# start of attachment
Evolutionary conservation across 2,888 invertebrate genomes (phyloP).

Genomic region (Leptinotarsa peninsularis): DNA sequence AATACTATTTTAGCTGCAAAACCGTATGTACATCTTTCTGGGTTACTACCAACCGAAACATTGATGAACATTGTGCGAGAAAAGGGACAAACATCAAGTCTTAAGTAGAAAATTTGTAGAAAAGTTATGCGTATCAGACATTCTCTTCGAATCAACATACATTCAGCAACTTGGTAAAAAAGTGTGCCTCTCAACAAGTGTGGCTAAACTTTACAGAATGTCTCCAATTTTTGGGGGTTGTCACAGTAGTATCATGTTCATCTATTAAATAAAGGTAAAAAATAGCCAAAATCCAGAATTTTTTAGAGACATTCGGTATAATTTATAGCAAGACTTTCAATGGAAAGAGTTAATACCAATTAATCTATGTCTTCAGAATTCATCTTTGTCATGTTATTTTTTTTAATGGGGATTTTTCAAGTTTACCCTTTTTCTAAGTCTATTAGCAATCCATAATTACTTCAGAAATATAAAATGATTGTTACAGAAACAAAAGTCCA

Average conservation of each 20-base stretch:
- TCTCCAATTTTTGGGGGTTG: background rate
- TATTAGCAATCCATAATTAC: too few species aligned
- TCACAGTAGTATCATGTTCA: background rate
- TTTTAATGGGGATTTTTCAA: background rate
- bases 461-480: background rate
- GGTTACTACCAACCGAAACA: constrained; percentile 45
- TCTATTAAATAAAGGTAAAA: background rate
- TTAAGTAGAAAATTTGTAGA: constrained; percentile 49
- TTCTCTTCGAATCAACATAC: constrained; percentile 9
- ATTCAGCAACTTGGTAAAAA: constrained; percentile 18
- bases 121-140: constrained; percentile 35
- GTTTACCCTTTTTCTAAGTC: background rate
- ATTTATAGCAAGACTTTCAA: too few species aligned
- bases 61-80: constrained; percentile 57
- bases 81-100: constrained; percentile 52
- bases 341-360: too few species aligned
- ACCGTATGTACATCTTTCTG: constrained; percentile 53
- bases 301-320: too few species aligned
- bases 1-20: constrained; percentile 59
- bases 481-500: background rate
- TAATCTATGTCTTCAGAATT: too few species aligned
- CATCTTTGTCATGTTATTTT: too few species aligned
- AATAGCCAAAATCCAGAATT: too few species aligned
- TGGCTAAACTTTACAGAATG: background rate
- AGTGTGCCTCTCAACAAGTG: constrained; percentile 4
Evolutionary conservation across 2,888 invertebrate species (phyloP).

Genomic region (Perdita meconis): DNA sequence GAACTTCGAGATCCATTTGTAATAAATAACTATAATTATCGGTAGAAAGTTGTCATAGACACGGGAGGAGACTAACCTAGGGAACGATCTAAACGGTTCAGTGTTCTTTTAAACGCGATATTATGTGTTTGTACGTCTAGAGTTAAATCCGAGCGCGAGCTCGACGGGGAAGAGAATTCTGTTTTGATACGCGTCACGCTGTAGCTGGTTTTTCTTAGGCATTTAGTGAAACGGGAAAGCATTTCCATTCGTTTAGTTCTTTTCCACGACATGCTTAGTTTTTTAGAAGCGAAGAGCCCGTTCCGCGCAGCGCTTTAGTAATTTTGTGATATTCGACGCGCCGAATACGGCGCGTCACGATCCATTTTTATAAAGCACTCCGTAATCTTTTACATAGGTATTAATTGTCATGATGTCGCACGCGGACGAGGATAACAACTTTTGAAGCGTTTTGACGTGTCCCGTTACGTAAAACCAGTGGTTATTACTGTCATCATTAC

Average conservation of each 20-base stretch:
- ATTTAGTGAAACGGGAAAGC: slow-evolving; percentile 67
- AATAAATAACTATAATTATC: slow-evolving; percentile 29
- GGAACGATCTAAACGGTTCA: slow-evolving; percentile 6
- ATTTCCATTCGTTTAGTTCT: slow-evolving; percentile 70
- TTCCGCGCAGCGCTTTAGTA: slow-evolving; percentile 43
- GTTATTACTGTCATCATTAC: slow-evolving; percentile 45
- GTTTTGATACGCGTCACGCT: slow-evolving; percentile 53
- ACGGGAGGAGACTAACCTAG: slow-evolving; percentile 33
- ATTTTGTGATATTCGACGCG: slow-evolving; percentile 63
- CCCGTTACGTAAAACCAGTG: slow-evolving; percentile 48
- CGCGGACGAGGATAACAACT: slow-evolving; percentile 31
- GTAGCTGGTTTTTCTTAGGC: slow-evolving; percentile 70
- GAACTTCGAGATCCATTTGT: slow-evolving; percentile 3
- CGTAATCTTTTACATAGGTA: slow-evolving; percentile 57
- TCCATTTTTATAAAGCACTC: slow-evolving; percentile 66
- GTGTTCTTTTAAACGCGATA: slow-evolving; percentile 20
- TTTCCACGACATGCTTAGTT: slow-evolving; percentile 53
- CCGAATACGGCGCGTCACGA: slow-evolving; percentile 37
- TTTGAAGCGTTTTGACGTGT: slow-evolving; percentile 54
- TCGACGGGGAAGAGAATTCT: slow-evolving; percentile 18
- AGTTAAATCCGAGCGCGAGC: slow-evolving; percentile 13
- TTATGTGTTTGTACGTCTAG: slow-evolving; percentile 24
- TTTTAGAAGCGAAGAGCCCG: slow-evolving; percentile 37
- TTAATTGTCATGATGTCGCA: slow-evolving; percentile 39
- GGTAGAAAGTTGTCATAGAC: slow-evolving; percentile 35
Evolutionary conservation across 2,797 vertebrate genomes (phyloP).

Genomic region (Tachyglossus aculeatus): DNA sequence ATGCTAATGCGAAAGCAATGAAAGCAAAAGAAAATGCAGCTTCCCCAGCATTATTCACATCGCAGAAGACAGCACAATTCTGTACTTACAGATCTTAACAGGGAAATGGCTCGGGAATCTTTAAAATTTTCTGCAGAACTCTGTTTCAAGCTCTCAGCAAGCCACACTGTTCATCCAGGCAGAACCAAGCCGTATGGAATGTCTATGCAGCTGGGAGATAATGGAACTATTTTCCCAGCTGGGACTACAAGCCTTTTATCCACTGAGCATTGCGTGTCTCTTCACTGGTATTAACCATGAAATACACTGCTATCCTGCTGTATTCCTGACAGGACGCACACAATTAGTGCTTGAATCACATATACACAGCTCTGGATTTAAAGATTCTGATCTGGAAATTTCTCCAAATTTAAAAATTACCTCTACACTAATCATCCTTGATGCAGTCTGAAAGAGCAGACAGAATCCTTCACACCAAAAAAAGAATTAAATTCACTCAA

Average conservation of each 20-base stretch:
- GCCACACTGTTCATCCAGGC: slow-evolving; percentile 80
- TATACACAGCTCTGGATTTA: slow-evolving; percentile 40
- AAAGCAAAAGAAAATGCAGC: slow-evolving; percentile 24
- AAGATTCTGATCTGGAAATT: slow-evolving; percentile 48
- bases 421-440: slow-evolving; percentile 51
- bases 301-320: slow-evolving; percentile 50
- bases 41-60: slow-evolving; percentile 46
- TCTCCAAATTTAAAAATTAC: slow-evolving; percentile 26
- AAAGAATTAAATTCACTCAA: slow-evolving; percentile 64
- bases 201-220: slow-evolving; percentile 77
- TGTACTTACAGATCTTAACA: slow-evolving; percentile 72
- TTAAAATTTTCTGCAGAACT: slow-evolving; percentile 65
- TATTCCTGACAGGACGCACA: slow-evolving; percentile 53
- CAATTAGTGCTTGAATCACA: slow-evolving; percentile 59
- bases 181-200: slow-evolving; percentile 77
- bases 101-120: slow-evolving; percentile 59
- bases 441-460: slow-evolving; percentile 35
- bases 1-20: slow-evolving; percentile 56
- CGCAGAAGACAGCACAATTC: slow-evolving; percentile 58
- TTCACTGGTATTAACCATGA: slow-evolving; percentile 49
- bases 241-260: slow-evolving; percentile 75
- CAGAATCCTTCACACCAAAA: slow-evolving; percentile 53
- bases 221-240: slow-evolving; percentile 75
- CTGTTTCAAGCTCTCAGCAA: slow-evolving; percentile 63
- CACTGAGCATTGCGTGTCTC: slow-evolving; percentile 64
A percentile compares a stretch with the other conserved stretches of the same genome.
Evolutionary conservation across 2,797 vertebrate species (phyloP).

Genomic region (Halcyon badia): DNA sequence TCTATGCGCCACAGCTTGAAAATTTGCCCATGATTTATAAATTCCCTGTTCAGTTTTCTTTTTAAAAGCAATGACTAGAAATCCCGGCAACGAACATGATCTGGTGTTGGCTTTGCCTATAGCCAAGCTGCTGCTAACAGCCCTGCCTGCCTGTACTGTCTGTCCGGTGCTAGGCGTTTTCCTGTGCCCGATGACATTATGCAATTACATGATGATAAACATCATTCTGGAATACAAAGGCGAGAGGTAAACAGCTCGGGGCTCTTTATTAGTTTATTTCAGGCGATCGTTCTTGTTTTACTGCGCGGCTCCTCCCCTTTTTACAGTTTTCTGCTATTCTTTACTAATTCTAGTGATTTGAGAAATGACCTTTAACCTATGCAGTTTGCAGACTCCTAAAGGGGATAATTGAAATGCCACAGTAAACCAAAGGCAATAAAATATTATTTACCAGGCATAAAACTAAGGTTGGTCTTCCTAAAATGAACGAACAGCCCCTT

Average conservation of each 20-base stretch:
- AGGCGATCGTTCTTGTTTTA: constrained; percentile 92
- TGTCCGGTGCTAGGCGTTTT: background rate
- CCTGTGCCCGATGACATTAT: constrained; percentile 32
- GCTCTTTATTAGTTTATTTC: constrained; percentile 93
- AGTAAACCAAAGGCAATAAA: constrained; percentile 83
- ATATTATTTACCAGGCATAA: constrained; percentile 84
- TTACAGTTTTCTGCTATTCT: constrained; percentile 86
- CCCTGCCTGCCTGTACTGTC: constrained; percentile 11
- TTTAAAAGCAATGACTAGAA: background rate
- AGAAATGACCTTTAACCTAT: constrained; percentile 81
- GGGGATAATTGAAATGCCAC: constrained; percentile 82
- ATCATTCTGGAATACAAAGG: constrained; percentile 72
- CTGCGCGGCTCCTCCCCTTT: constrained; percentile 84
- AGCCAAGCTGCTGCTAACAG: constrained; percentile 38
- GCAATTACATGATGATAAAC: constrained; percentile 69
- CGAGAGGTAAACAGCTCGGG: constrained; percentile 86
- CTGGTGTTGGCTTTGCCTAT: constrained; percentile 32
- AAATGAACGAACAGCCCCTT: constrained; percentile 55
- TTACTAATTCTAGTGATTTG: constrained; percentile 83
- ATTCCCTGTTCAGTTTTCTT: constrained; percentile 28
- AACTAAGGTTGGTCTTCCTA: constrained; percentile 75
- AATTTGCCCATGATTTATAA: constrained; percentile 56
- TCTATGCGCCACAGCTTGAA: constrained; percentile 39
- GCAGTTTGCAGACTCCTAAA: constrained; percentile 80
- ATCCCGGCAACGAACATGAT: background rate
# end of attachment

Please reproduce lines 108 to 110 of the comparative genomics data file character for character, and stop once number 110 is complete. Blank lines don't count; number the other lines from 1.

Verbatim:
- ATTCCCTGTTCAGTTTTCTT: constrained; percentile 28
- AACTAAGGTTGGTCTTCCTA: constrained; percentile 75
- AATTTGCCCATGATTTATAA: constrained; percentile 56